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state a crime, no court has jurisdiction to entertain it, Commonwealth v. Andler, 247 Mass. 580 , 581-582 (1924), and the jurisdictional question may be raised at any time. See id. at 581. "In order to comply with [art. 12], the complaint or indictment must contain a `plain, concise description of the act which constitutes the crime or an appropriate legal term descriptive thereof.' Mass. R. Crim. P. 4 (a), 378 Mass. 849 (1979)." Commonwealth v. Green, 399 Mass. 565 , 566 (1987).

In Commonwealth v. Soule, 6 Mass. App. Ct. 973 , 973-974 (1979), the Appeals Court considered an indictment that is indistinguishable in any material way from the indictment in the instant case. In Soule, supra, the indictment was for "unlawful conspiracy to violate the Controlled Substances Act[,] G. L. c. 94C." The defendant moved to dismiss the indictment on the same ground as the one the defendant relies on here, that is, that the indictment failed to identify the substantive crime that was the object of the conspiracy. That defendant argued, as does the present defendant, that, since the punishment for conspiracy to violate any provision of c. 94C "shall not exceed the maximum punishment prescribed for the offense, the commission of which was the object of the conspiracy" (G. L. c. 94C, Section 40, inserted by St. 1971, c. 1071, Section 1), the failure of the indictment to specify which substantive violation the defendant conspired to commit left the defendant without notice of the possible sentence that could be imposed on him. The Appeals Court rejected that argument, reasoning that, "[t]he gravamen of the conspiracy offense is the unlawful agreement, `the unlawful confederacy to do an unlawful act, or even a lawful act for unlawful purposes . . . .' An indictment for conspiracy need state the object of the conspiracy only with the certainty necessary to establish the unlawful common intent and to identify the offense which the perpetrators conspired to commit." (Citations omitted.) Soule, supra at 973-974. By implication, the court ruled that an allegation of conspiracy to violate the Controlled Substances Act was adequate identification of the object of the conspiracy. The holding in Soule was that an indictment such as the one in issue, whether or not supplemented by particulars, satisfies art. 12 of the Massachusetts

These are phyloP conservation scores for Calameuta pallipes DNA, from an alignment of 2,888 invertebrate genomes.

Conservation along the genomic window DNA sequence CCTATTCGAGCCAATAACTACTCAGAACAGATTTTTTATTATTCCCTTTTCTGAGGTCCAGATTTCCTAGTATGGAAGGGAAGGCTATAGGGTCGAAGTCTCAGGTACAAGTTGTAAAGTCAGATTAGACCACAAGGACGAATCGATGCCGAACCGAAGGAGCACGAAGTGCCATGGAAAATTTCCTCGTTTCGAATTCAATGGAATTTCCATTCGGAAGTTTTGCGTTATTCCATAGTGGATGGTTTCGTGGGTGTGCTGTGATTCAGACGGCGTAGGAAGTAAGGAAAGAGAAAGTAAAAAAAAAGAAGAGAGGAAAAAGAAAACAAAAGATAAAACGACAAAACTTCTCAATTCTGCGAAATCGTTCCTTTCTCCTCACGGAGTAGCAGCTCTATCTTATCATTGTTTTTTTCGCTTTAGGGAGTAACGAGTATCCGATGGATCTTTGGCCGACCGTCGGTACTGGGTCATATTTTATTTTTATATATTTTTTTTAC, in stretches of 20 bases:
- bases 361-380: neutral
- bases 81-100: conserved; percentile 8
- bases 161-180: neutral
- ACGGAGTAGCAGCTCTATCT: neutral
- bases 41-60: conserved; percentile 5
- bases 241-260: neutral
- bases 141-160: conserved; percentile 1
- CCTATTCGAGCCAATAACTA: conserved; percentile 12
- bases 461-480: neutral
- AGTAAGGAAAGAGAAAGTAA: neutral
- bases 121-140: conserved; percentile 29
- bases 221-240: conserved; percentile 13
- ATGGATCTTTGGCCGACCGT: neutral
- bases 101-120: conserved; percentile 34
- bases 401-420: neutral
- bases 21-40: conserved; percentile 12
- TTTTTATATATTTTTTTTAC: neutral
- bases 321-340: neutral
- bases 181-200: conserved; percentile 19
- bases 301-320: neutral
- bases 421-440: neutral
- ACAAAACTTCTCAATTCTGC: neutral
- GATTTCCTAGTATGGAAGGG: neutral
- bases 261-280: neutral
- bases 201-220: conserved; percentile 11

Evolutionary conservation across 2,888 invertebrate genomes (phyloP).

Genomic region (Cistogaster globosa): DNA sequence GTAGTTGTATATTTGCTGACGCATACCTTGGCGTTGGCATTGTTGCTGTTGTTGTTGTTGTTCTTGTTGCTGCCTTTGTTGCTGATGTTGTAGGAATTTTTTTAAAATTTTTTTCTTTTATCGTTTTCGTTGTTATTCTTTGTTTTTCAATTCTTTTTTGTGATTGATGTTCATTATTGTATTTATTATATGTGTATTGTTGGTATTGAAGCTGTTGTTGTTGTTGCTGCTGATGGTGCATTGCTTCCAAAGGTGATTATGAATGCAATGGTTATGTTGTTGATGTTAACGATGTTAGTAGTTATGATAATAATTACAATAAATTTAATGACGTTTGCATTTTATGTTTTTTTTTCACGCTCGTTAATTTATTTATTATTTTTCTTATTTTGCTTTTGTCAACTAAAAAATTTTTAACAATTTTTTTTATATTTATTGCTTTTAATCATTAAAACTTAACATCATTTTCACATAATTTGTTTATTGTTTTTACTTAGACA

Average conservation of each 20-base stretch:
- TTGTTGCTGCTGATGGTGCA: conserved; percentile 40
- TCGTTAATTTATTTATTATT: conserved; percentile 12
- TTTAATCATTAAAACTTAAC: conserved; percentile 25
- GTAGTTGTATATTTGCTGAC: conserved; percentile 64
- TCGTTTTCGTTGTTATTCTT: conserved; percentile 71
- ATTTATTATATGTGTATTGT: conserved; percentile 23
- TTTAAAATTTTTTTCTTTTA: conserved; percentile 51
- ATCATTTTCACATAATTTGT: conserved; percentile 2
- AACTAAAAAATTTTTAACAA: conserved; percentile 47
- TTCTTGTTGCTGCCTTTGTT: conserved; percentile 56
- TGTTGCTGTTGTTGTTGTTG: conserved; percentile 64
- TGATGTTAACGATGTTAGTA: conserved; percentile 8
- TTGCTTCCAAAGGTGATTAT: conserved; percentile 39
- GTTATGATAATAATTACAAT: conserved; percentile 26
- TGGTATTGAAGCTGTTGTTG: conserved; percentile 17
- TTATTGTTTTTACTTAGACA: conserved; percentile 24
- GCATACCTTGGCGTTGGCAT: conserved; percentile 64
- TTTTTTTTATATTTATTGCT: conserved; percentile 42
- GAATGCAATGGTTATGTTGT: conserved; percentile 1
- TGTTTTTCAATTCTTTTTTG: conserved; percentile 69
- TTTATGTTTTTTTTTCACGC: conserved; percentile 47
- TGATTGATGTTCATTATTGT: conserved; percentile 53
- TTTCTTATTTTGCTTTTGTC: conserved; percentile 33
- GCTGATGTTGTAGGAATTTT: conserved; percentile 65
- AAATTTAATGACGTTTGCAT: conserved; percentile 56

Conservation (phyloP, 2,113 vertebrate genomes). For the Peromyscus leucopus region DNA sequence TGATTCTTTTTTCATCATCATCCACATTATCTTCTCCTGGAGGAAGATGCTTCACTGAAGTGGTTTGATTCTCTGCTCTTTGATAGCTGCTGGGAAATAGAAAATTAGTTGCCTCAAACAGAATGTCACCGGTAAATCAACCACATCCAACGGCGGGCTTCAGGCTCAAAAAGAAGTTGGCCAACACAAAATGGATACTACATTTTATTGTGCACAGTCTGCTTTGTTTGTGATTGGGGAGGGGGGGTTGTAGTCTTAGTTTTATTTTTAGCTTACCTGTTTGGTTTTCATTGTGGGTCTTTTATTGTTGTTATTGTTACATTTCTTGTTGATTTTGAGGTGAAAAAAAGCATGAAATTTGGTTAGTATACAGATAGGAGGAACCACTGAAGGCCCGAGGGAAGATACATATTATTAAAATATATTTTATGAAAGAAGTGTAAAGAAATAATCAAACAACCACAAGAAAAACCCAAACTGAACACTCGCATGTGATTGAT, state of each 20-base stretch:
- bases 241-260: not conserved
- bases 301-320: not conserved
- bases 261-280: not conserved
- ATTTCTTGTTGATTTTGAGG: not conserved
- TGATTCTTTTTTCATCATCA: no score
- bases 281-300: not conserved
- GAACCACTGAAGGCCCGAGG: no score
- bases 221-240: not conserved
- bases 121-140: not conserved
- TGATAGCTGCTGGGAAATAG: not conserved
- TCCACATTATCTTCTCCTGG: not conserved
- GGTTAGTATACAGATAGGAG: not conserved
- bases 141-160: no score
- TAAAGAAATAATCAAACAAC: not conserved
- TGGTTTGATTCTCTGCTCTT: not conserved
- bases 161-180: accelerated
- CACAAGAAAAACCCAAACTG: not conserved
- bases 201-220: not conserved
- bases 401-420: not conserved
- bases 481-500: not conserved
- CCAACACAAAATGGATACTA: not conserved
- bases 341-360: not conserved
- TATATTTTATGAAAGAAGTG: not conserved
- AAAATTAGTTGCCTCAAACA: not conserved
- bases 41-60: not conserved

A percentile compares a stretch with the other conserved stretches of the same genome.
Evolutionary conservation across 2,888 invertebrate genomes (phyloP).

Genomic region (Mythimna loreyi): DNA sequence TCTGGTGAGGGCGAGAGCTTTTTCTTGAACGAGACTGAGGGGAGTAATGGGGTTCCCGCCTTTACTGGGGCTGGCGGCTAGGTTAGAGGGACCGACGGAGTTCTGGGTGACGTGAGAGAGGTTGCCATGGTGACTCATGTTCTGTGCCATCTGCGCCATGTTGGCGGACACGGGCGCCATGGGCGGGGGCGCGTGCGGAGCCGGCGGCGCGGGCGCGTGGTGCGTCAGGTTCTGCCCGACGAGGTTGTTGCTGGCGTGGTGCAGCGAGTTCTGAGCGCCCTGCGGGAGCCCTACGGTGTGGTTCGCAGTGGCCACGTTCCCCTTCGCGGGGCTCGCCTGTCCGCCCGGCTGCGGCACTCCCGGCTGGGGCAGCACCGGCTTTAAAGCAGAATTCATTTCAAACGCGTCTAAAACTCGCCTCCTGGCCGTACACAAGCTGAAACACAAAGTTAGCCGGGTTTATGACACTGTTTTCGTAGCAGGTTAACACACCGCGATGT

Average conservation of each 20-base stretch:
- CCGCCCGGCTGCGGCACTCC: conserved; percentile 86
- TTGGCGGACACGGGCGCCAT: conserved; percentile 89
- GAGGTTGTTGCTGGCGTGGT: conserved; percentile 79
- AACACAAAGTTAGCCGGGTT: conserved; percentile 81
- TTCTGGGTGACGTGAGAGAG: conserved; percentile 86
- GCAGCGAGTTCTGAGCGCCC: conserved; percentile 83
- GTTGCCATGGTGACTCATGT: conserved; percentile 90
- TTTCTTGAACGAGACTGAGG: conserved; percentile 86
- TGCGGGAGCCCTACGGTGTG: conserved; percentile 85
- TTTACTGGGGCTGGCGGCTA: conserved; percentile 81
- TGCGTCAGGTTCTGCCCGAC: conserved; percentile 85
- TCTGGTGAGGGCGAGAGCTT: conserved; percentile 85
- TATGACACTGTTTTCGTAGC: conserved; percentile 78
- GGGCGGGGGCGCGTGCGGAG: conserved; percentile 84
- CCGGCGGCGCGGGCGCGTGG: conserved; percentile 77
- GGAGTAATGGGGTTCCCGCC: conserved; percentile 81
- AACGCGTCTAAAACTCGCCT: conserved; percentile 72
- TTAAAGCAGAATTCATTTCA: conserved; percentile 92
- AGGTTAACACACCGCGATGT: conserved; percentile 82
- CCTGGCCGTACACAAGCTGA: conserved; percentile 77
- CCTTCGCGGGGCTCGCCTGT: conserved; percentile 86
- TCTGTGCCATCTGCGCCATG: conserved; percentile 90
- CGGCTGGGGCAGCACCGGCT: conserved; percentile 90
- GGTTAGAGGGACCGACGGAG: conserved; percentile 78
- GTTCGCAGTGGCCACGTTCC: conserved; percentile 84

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Declaration of Rights. The agreement to accomplish an unlawful purpose or to accomplish a lawful purpose by unlawful means is the essence of conspiracy and must be alleged in the indictment. Commonwealth v. Chagnon, 330 Mass. 278 , 280 (1953). Commonwealth v. Hunt, 4 Met. 111 , 123 (1842). The object crime, while important, is secondary, and need not be described with the particularity for which the defendant contends.

The defendant argues that Commonwealth v. Soule, supra, does not control this case because in Soule, unlike here, the Commonwealth filed a bill of particulars. It is clear, however, that the Appeals Court did not reason in Soule that the particulars filed there elevated a defective indictment to a valid one. Particulars cannot save a defective indictment. Commonwealth v. Ries, 337 Mass. 565 , 580 (1958). Rather, the teaching of Soule, with which we agree, is that a valid indictment need not notify the defendant of the sentencing possibilities to which he is exposed except in a general way.

A timely request for particulars is an appropriate way to generate notice with respect to the substantive violation contemplated by the conspiracy and therefore the precise sentence exposure. Indeed, G. L. c. 277, Section 38 (1986 ed.), provides: "In a prosecution under any provisions of chapter ninety-four C, for unlawfully manufacturing, dispensing or distributing a controlled substance . . . the defendant shall be entitled to a bill of particulars." It is unclear whether the defendant argues that, even if the indictment met constitutional requirements, the indictment should nevertheless be dismissed because his motion for particulars was denied. If such an argument is made, we reject it for several reasons. Since the indictment was valid, the absence of particulars is not jurisdictional. The defendant did not move in the trial court for dismissal of the indictment. It is too late, except on jurisdictional grounds, to seek dismissal for the first time in this court. Furthermore, G. L. c. 277, Section 38, does not literally apply to prosecutions for conspiracy. In addition, it is questionable whether Section 38 should be construed as entitling a defendant to particulars when the first request therefor is not made until the day of trial. In any event, even if